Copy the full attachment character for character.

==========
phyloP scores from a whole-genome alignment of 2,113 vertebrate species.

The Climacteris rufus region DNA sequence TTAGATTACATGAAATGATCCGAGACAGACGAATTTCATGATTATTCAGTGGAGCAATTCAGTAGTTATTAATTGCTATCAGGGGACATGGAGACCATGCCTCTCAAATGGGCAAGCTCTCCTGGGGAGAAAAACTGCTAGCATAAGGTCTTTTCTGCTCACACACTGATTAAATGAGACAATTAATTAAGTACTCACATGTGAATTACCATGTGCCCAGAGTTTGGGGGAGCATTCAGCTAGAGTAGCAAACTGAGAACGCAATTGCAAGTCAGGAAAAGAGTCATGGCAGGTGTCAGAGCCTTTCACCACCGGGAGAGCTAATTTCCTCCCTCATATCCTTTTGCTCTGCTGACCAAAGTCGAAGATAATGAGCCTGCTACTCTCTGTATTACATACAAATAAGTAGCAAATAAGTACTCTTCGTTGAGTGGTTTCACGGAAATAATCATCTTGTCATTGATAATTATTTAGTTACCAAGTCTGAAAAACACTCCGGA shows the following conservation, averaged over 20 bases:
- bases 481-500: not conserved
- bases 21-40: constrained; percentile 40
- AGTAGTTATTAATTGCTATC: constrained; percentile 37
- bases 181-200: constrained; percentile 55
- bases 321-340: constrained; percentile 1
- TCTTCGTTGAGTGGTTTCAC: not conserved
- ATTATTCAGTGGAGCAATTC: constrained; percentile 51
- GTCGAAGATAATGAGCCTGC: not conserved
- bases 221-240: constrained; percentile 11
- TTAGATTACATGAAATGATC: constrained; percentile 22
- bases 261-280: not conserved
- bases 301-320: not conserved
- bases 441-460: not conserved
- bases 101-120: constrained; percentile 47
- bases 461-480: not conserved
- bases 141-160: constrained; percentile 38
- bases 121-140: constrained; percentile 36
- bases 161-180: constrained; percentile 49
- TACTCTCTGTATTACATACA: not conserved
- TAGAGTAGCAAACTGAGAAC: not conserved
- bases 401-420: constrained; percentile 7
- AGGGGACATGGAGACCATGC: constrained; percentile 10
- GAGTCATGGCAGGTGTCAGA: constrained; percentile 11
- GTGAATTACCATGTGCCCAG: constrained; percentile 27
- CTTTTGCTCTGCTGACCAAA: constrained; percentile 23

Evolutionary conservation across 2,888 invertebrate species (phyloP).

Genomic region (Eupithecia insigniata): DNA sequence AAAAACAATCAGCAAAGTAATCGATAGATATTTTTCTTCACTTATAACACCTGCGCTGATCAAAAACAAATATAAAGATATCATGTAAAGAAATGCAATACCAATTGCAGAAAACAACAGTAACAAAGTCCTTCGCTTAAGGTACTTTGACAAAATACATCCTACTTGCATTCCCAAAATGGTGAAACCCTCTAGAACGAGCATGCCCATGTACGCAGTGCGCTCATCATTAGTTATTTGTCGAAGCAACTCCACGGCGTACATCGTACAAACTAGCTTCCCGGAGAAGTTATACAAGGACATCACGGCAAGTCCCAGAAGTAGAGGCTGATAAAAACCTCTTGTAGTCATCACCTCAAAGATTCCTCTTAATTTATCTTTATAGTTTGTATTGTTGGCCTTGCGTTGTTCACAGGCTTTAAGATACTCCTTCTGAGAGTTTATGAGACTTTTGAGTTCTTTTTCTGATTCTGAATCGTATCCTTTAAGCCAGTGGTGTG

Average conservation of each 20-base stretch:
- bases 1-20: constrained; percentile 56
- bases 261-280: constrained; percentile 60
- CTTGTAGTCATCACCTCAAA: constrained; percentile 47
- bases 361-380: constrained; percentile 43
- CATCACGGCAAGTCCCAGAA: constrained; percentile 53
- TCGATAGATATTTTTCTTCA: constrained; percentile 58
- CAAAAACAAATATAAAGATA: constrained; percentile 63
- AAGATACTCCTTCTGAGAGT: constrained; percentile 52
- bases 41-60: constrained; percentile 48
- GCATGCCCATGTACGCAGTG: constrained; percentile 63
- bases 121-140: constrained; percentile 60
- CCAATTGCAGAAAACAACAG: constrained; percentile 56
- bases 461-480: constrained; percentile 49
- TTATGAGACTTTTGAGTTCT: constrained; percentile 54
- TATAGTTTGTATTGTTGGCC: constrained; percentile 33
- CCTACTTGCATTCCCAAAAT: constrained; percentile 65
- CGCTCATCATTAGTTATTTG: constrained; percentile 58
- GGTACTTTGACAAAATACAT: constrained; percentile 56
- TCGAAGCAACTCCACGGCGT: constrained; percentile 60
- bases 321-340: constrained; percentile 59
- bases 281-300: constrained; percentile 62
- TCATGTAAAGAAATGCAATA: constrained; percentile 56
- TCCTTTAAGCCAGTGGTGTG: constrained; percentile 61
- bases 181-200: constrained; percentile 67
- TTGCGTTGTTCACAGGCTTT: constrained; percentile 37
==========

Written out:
phyloP scores from a whole-genome alignment of 2,113 vertebrate species.

The Climacteris rufus region DNA sequence TTAGATTACATGAAATGATCCGAGACAGACGAATTTCATGATTATTCAGTGGAGCAATTCAGTAGTTATTAATTGCTATCAGGGGACATGGAGACCATGCCTCTCAAATGGGCAAGCTCTCCTGGGGAGAAAAACTGCTAGCATAAGGTCTTTTCTGCTCACACACTGATTAAATGAGACAATTAATTAAGTACTCACATGTGAATTACCATGTGCCCAGAGTTTGGGGGAGCATTCAGCTAGAGTAGCAAACTGAGAACGCAATTGCAAGTCAGGAAAAGAGTCATGGCAGGTGTCAGAGCCTTTCACCACCGGGAGAGCTAATTTCCTCCCTCATATCCTTTTGCTCTGCTGACCAAAGTCGAAGATAATGAGCCTGCTACTCTCTGTATTACATACAAATAAGTAGCAAATAAGTACTCTTCGTTGAGTGGTTTCACGGAAATAATCATCTTGTCATTGATAATTATTTAGTTACCAAGTCTGAAAAACACTCCGGA shows the following conservation, averaged over 20 bases:
- bases 481-500: not conserved
- bases 21-40: constrained; percentile 40
- AGTAGTTATTAATTGCTATC: constrained; percentile 37
- bases 181-200: constrained; percentile 55
- bases 321-340: constrained; percentile 1
- TCTTCGTTGAGTGGTTTCAC: not conserved
- ATTATTCAGTGGAGCAATTC: constrained; percentile 51
- GTCGAAGATAATGAGCCTGC: not conserved
- bases 221-240: constrained; percentile 11
- TTAGATTACATGAAATGATC: constrained; percentile 22
- bases 261-280: not conserved
- bases 301-320: not conserved
- bases 441-460: not conserved
- bases 101-120: constrained; percentile 47
- bases 461-480: not conserved
- bases 141-160: constrained; percentile 38
- bases 121-140: constrained; percentile 36
- bases 161-180: constrained; percentile 49
- TACTCTCTGTATTACATACA: not conserved
- TAGAGTAGCAAACTGAGAAC: not conserved
- bases 401-420: constrained; percentile 7
- AGGGGACATGGAGACCATGC: constrained; percentile 10
- GAGTCATGGCAGGTGTCAGA: constrained; percentile 11
- GTGAATTACCATGTGCCCAG: constrained; percentile 27
- CTTTTGCTCTGCTGACCAAA: constrained; percentile 23

Evolutionary conservation across 2,888 invertebrate species (phyloP).

Genomic region (Eupithecia insigniata): DNA sequence AAAAACAATCAGCAAAGTAATCGATAGATATTTTTCTTCACTTATAACACCTGCGCTGATCAAAAACAAATATAAAGATATCATGTAAAGAAATGCAATACCAATTGCAGAAAACAACAGTAACAAAGTCCTTCGCTTAAGGTACTTTGACAAAATACATCCTACTTGCATTCCCAAAATGGTGAAACCCTCTAGAACGAGCATGCCCATGTACGCAGTGCGCTCATCATTAGTTATTTGTCGAAGCAACTCCACGGCGTACATCGTACAAACTAGCTTCCCGGAGAAGTTATACAAGGACATCACGGCAAGTCCCAGAAGTAGAGGCTGATAAAAACCTCTTGTAGTCATCACCTCAAAGATTCCTCTTAATTTATCTTTATAGTTTGTATTGTTGGCCTTGCGTTGTTCACAGGCTTTAAGATACTCCTTCTGAGAGTTTATGAGACTTTTGAGTTCTTTTTCTGATTCTGAATCGTATCCTTTAAGCCAGTGGTGTG

Average conservation of each 20-base stretch:
- bases 1-20: constrained; percentile 56
- bases 261-280: constrained; percentile 60
- CTTGTAGTCATCACCTCAAA: constrained; percentile 47
- bases 361-380: constrained; percentile 43
- CATCACGGCAAGTCCCAGAA: constrained; percentile 53
- TCGATAGATATTTTTCTTCA: constrained; percentile 58
- CAAAAACAAATATAAAGATA: constrained; percentile 63
- AAGATACTCCTTCTGAGAGT: constrained; percentile 52
- bases 41-60: constrained; percentile 48
- GCATGCCCATGTACGCAGTG: constrained; percentile 63
- bases 121-140: constrained; percentile 60
- CCAATTGCAGAAAACAACAG: constrained; percentile 56
- bases 461-480: constrained; percentile 49
- TTATGAGACTTTTGAGTTCT: constrained; percentile 54
- TATAGTTTGTATTGTTGGCC: constrained; percentile 33
- CCTACTTGCATTCCCAAAAT: constrained; percentile 65
- CGCTCATCATTAGTTATTTG: constrained; percentile 58
- GGTACTTTGACAAAATACAT: constrained; percentile 56
- TCGAAGCAACTCCACGGCGT: constrained; percentile 60
- bases 321-340: constrained; percentile 59
- bases 281-300: constrained; percentile 62
- TCATGTAAAGAAATGCAATA: constrained; percentile 56
- TCCTTTAAGCCAGTGGTGTG: constrained; percentile 61
- bases 181-200: constrained; percentile 67
- TTGCGTTGTTCACAGGCTTT: constrained; percentile 37